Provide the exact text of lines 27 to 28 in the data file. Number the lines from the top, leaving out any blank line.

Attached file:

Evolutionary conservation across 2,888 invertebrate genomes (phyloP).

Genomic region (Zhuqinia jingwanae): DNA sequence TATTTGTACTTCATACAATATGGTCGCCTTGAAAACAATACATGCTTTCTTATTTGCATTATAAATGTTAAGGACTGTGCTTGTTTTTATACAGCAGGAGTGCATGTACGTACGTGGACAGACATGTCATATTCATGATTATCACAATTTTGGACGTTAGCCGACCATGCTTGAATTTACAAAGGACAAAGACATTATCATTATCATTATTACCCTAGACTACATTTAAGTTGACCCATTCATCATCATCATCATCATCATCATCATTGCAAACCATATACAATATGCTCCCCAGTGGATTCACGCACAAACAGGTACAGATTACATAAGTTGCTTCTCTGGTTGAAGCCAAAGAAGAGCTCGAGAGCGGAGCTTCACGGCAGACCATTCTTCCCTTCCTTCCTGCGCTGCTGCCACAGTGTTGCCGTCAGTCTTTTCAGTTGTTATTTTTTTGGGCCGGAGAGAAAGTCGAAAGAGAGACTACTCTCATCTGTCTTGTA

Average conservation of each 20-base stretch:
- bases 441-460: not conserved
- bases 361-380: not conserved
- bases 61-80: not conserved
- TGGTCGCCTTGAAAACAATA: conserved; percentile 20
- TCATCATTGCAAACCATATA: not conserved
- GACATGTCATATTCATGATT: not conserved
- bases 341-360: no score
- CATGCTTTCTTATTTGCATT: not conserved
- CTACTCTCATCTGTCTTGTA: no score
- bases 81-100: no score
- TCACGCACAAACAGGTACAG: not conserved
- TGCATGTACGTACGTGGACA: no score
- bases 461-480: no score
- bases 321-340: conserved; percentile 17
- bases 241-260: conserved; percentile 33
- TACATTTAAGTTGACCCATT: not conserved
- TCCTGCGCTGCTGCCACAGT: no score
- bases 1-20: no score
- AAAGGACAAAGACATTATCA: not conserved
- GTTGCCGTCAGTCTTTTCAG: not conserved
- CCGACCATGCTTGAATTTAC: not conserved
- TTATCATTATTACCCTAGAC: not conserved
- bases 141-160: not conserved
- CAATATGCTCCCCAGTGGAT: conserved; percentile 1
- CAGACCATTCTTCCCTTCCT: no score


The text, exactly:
- CAATATGCTCCCCAGTGGAT: conserved; percentile 1
- CAGACCATTCTTCCCTTCCT: no score